Central Valley farmworkers to receive relief through $18 million in federal grants

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Local, state, and federal officials came together in Fresno today to announce further drought assistance for the Central Valley. (KFSN)

Local, state, and federal officials came together in Fresno today to announce further drought assistance for the Central Valley.

Their focus is bringing people back to work, mainly farmworkers who have unsteady hours or lost their jobs altogether.

"$18 million to assist folks, primarily in our Valley, who have been most impacted and devastated by this four years of drought conditions," said Representative Jim Costa (D-Fresno).

The funding comes from the federal government, two months after Congressman Costa's meeting with U.S. Secretary of Labor Thomas Perez, who Costa says decided more help was needed to get more people back to work.

"For the federal government, two months (and) getting $18 million freed up is moving pretty fast," said U.S. Department of Labor Representative Leo Kay.

From the state's perspective, the millions are much-needed for the Central Valley to help fix what they say is chronic unemployment here.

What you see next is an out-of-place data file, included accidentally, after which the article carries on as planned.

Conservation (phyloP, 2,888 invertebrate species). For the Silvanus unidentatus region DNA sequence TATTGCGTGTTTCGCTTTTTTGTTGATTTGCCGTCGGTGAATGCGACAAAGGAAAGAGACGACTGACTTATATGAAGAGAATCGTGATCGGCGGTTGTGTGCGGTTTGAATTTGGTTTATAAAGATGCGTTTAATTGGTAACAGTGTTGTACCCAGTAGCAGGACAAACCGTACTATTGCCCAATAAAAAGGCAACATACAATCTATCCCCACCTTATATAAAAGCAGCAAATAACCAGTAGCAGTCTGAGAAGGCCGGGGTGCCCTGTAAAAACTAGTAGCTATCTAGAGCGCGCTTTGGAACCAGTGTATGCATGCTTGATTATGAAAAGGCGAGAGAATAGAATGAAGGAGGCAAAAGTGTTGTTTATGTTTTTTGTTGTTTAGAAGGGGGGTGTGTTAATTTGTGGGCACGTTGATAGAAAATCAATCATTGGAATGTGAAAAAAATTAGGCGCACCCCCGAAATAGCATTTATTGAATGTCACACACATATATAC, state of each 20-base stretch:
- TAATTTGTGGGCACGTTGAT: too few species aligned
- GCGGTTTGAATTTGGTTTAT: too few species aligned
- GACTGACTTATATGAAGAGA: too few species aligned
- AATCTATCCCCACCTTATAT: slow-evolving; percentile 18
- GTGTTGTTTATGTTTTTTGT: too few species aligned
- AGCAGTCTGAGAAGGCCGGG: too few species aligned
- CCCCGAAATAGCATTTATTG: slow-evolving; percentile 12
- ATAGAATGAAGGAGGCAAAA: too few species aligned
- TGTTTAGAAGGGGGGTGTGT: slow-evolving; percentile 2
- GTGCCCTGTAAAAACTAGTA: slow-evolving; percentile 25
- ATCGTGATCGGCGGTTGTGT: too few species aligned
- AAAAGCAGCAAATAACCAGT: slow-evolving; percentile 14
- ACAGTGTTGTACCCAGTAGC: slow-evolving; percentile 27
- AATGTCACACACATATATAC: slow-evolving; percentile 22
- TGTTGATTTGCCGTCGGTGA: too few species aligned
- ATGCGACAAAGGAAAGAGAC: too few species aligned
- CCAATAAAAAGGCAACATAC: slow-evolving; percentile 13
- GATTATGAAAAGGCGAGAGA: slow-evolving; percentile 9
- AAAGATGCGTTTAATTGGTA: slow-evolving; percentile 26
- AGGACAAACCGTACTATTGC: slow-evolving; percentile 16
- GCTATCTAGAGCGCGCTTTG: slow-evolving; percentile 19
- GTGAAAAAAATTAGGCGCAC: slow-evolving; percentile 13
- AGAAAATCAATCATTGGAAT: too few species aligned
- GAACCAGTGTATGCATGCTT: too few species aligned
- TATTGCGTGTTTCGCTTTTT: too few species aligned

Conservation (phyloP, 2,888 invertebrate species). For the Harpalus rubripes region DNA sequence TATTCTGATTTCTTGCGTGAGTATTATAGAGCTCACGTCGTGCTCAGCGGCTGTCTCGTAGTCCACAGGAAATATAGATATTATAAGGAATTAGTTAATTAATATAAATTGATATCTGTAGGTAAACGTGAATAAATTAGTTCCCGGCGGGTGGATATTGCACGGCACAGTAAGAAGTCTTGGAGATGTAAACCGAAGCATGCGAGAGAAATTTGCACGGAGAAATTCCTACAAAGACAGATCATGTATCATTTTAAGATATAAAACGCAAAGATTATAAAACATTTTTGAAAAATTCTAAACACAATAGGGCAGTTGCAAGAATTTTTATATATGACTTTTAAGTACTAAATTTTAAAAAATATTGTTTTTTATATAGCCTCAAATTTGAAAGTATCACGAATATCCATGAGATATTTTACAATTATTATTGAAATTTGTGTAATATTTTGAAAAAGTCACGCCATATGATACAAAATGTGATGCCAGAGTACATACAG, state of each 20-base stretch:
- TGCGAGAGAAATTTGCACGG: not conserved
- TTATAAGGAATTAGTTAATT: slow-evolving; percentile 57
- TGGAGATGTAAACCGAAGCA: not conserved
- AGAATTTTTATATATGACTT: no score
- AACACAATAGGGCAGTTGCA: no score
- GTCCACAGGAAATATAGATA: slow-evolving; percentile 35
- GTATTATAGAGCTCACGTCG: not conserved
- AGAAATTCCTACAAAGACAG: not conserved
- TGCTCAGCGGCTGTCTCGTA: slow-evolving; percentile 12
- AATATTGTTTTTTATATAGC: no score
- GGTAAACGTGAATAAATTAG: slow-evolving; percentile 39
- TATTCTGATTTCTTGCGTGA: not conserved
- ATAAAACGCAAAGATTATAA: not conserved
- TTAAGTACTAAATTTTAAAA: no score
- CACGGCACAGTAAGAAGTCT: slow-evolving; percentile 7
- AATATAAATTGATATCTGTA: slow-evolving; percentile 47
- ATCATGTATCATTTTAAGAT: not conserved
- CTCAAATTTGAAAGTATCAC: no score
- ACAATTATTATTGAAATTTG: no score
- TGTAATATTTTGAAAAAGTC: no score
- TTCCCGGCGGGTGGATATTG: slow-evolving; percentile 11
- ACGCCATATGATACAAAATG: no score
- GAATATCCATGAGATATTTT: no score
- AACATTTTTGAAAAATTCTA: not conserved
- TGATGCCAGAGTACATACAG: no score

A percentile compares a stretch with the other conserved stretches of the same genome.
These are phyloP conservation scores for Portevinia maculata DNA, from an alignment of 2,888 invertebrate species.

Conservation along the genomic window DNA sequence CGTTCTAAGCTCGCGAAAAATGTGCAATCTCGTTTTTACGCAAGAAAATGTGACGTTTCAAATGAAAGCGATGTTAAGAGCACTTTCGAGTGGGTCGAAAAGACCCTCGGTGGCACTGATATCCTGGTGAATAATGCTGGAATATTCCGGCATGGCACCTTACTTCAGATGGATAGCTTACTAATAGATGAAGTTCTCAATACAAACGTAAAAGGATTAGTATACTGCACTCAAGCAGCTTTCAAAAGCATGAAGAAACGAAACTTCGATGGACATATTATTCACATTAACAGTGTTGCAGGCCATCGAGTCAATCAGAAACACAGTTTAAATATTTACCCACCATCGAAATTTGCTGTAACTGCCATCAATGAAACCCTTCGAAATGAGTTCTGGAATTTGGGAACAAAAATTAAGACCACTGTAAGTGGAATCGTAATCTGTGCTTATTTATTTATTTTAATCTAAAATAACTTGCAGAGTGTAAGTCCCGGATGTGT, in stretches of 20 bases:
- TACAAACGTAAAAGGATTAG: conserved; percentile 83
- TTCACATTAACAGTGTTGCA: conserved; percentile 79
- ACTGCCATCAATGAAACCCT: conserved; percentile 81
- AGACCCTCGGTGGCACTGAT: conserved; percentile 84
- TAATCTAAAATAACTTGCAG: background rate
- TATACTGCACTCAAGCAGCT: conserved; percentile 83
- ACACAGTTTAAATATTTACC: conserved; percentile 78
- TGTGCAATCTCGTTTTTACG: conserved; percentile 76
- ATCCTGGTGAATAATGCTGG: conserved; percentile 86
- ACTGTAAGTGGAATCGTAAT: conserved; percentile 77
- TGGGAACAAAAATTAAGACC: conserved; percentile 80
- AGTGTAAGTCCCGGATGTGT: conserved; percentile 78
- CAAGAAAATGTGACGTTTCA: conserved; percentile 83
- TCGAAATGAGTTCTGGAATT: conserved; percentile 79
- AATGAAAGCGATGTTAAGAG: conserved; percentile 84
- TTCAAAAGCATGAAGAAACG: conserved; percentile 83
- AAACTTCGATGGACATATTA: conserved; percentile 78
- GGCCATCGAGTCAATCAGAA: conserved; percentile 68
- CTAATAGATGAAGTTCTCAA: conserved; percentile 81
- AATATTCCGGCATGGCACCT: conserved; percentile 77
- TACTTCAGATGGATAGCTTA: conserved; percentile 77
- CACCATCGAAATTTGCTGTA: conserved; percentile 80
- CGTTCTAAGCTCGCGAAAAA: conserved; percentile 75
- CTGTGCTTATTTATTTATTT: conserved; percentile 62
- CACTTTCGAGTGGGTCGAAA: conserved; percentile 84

"This is one of the areas in our state that has the highest numbers of unemployment, and the workers in this area deserve a little bit of support," said California Employment Development Director Patrick Henning.

$14 million will go towards La Cooperative Campesina, which provides job training to migrant seasonal farmworkers. Ernie Flores of the Central Valley Opportunity Center says more than 1,000 jobs will be created with that money, ranging from city public works projects to state firefighting efforts. Each of those will last six months and bring $14,000 into a worker's household, he says.

"We've done this before, we've been first responders and created this same type of program, these same type of alternative jobs for every major freeze and fire and flood in the state of California," Flores said.

This is a drought, and though it's more slow-moving than other natural disasters, Community Food Bank Programs Manager Natalie Caples says the number of people they serve is quickly changing. She says there's been a 45% increase since the drought food assistance program began last year.

But despite being grateful for the help, she says most farmworkers would rather put food on the table with their own money.

"Work provides us with pride, and I think that they just want to be contributing members and they would rather be working," she said.

Congressman Costa says this funding, while entirely necessary, is not a substitute for fixing a broken water system, adding that California needs comprehensive and bipartisan water legislation.
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